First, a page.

I believe I understand what is meant by the active voice; and I could have a stab at explaining what a gerund is. But for all these explanations I would much prefer to consult one of the standard reference books before claiming even tentative authority on the subject.

As for spelling – well, some of the words listed in the spelling section above are those which had me fooled for years.

And it’s never too late to learn. When I was in my forties, a professor of mathematics pointed out to me that there is a difference between verbal and oral, and a professor of chemistry reminded me that data is a plural noun.

There now. Wasn't that fun?


Anonymous said...

With the greatest respect:
Oh Dear!
I did throw away my dictionary and thesaurus at about the time I got something published.
A vanity, I suppose, in my twenties.

Bernita said...

Like a Siamese cat?
Where's the other one, Captain Picard?
Eckually,I did very well on your quizz - don't ask me how.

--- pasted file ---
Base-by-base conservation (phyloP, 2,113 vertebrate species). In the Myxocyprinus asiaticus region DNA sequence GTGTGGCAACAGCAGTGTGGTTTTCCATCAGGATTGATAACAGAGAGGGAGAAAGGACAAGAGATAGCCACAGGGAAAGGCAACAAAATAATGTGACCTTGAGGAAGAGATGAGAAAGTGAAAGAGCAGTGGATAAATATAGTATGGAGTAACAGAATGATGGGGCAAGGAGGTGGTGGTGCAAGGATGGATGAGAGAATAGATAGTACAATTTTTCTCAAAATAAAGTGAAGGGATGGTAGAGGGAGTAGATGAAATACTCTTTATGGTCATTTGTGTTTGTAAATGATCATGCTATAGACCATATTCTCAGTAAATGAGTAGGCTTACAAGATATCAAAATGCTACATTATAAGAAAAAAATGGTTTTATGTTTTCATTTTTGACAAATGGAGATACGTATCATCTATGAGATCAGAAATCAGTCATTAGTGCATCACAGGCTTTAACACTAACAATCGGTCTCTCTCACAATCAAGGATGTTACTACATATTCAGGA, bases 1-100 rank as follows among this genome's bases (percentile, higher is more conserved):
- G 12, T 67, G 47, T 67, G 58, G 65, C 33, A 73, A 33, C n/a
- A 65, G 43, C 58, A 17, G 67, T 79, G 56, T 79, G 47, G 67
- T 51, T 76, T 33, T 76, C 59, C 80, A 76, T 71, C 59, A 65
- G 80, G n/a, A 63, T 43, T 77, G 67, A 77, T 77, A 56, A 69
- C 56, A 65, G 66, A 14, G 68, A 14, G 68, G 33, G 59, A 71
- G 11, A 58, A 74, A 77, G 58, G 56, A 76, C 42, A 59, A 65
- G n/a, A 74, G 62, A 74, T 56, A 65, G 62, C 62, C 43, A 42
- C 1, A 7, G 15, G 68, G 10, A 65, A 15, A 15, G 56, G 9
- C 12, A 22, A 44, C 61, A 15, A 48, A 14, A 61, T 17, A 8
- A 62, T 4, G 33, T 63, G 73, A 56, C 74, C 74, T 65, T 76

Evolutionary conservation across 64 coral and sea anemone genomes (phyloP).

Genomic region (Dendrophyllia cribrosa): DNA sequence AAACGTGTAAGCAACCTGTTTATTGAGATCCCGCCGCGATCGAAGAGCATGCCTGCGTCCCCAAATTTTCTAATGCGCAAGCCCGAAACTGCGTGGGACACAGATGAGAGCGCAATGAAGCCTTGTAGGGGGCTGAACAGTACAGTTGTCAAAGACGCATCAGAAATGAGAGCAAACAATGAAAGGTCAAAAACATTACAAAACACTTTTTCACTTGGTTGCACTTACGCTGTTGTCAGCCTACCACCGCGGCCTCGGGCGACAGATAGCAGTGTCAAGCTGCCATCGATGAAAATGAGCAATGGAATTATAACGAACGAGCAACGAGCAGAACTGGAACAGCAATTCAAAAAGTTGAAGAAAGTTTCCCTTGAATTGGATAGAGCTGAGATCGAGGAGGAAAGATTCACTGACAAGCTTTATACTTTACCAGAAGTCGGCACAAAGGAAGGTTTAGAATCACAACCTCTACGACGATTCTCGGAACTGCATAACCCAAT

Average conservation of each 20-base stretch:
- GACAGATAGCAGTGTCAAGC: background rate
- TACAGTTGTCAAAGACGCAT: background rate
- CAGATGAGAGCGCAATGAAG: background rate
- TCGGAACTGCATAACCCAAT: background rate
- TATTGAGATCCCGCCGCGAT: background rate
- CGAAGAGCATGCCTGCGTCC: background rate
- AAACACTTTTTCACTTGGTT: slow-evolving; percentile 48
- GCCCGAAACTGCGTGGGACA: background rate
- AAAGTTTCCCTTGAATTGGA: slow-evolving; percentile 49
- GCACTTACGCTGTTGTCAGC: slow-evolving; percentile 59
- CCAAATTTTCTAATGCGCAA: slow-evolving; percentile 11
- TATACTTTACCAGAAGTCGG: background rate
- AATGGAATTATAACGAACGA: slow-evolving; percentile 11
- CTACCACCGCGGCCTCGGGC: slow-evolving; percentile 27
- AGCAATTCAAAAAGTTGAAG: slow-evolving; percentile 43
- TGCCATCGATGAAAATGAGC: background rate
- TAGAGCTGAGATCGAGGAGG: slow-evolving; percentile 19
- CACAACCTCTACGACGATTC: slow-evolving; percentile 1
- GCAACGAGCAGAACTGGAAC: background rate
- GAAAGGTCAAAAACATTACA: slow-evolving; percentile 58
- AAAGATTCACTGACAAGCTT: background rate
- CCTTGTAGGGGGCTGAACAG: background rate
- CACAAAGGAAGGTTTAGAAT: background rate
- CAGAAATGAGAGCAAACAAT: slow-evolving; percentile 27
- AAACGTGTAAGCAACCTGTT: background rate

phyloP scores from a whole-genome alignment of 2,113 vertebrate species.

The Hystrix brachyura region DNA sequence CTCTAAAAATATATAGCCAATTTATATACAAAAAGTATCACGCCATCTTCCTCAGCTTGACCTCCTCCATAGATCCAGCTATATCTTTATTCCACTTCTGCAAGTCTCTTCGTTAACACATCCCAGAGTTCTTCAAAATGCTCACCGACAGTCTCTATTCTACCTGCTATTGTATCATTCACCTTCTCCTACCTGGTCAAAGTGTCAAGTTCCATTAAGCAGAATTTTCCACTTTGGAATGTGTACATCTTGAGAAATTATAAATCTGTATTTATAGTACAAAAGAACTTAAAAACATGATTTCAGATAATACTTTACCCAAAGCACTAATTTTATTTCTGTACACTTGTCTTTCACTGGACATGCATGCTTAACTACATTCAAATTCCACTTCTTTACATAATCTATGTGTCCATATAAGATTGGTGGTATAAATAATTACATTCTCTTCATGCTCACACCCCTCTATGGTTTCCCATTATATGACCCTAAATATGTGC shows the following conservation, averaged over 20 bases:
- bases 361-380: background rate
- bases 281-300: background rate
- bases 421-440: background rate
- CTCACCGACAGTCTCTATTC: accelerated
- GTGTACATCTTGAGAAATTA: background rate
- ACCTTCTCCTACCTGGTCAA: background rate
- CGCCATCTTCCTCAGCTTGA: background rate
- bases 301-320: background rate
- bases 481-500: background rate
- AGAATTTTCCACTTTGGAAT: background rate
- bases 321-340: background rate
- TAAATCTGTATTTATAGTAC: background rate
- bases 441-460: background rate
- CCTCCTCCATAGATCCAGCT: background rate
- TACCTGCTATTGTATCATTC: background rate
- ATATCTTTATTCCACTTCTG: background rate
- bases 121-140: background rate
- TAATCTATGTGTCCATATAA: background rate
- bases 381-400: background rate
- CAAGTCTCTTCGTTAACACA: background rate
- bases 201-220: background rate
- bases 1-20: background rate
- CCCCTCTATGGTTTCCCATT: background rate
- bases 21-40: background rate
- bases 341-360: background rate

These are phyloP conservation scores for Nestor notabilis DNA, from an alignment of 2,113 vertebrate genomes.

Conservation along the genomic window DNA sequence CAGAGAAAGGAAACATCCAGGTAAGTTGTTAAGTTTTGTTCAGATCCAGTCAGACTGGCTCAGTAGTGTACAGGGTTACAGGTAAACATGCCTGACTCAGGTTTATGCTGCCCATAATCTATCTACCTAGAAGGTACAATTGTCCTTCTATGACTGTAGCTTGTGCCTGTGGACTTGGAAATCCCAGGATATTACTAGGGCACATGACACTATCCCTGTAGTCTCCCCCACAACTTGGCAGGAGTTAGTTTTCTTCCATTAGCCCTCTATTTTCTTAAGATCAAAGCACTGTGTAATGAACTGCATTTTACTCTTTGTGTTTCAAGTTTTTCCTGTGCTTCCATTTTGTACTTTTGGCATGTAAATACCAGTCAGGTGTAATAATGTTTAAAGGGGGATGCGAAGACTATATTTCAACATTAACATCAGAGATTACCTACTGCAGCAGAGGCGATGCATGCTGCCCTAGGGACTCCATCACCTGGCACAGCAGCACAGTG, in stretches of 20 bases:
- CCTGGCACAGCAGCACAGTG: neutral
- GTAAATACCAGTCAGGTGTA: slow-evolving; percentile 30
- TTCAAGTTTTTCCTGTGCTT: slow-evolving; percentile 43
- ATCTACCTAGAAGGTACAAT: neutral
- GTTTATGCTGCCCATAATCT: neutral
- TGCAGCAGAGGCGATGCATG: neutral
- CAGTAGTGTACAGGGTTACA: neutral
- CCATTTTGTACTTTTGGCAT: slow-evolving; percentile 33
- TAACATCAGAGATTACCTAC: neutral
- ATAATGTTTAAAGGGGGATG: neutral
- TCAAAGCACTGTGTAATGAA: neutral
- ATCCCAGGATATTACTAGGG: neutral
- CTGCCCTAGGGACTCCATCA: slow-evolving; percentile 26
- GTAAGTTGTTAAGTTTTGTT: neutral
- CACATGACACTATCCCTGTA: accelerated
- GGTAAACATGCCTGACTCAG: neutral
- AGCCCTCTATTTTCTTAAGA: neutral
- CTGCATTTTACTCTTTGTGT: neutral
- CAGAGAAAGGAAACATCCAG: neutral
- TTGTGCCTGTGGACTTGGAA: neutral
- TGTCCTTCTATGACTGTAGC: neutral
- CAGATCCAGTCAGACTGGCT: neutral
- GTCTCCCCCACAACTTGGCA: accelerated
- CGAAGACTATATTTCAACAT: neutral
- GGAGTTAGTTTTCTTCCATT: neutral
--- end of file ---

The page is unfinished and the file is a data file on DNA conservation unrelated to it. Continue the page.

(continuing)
Supersede/supercede did me in. Always think cedere/yield.

Anonymous said...

I enjoyed your festive test. I hope you don't mind but I've tweaked it around for use in English classes for Spanish doctors. I've credited you as the originator. I managed to answer all correctly. Nothing to brag about. As a writer,reader, editor and translator English Language is what I do. I feel an obligation to use English as correctly as possible and to keep on learning the language's nuances. Fowler's would be my choice of book for a desert island - if only to take issue with some of Gowers's more pernickety revisions. Thanks again for a very stimulating blog.

Anonymous said...

Court Reporter...and loved it and understood it. Thanks!